This AR visor cap concept looks like an acceptable middle ground

This AR visor cap concept looks like an acceptable middle ground

Given today’s limitations in technology and manufacturing, AR glasses similar to Tony Stark’s are still a matter of science fiction. We are getting closer to that ideal, but it’s impossible to jump forward into the future without leaving the present behind without a solution. AR headsets today, even those that should leave you free to experience the world around you, are still bulky and uncomfortable to wear, which means they are less likely to be embraced by the people who should be using them. There is, of course, no shortage of ideas on how to address that problem while waiting for the perfect pair of augmented glasses, and one, in particular, seems to take inspiration from a more familiar visor cap.

Designers: Cheolhee Lee, Junsik Oh, Soyoung Lee

Even the lightest AR headset feels like you’re donning a piece of armor like a helmet, preparing to jump into battle. The ones that do try to make you look and feel like a bee or someone wearing military-grade night-vision goggles. In both cases, the hardware makes no effort to hide that it’s pushing a screen in your face, getting in the way of the rest of your vision. Not a problem when you’re leisurely enjoying the Metaverse, but a dangerous situation to be in when you’re walking around a factory.

The TNTN AR headset, in contrast, is designed with industrial work environments in mind. It looks more like a sun visor or visor cap, and to some extent, it wears like one as well. It wraps around your head like other AR headsets but sits slightly higher than most. Most importantly, however, the heads-up display doesn’t completely block the wearer’s line of sight and occupies only a small portion of their vision.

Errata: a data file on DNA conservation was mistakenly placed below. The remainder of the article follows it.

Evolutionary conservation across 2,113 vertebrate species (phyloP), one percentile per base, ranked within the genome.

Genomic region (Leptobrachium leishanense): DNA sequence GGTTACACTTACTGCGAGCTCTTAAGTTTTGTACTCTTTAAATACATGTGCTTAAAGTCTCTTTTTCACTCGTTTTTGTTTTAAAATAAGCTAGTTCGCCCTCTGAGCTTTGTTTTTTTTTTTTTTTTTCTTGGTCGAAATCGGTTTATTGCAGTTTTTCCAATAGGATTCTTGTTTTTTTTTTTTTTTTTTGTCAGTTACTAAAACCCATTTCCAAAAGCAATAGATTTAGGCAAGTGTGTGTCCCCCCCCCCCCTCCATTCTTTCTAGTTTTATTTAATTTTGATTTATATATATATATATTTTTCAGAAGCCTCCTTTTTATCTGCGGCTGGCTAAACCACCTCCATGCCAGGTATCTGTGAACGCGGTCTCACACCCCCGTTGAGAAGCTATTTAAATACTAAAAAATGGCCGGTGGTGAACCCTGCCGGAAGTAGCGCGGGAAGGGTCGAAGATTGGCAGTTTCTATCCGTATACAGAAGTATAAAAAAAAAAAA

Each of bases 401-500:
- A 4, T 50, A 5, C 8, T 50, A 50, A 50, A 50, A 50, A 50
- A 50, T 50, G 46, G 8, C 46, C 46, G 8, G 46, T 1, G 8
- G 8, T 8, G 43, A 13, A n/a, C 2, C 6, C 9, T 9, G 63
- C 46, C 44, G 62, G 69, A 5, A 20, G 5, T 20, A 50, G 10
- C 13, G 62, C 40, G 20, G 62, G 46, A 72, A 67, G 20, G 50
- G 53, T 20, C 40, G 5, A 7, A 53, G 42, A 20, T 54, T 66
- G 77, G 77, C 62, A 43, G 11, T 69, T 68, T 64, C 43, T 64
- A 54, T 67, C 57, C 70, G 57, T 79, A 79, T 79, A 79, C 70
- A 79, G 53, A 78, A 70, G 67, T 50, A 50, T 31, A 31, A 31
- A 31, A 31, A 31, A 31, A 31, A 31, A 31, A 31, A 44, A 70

To some extent, this AR headset is really designed to only augment reality rather than replace it, adding information that only appears near the top of one’s field of view. This allows wearers to be more aware of their surroundings, which could be critical in applications where AR is already in use today, particularly in industrial fields.

The TNTN is specifically designed for comfort and usability, though all AR headsets will probably claim to be similar. Similar to a visor cap, the strap extends and retracts, though it’s probably made of more durable material than rubber. This allows the headset to fit any head and can even fit around safety helmets.

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Despite being designed for industrial workers, it’s not difficult to see the TNTN being used in other fields as well, especially where awareness of the real world is just as important as seeing the virtual overlays, such as in operating rooms. The flexibility of the headset’s design also means that wearers won’t have to sacrifice their safety or even their style. The TNTN AR headset definitely looks like an acceptable compromise until we finally get our stylish Ray-ban AR glasses.

The post This AR visor cap concept looks like an acceptable middle ground first appeared on Yanko Design.

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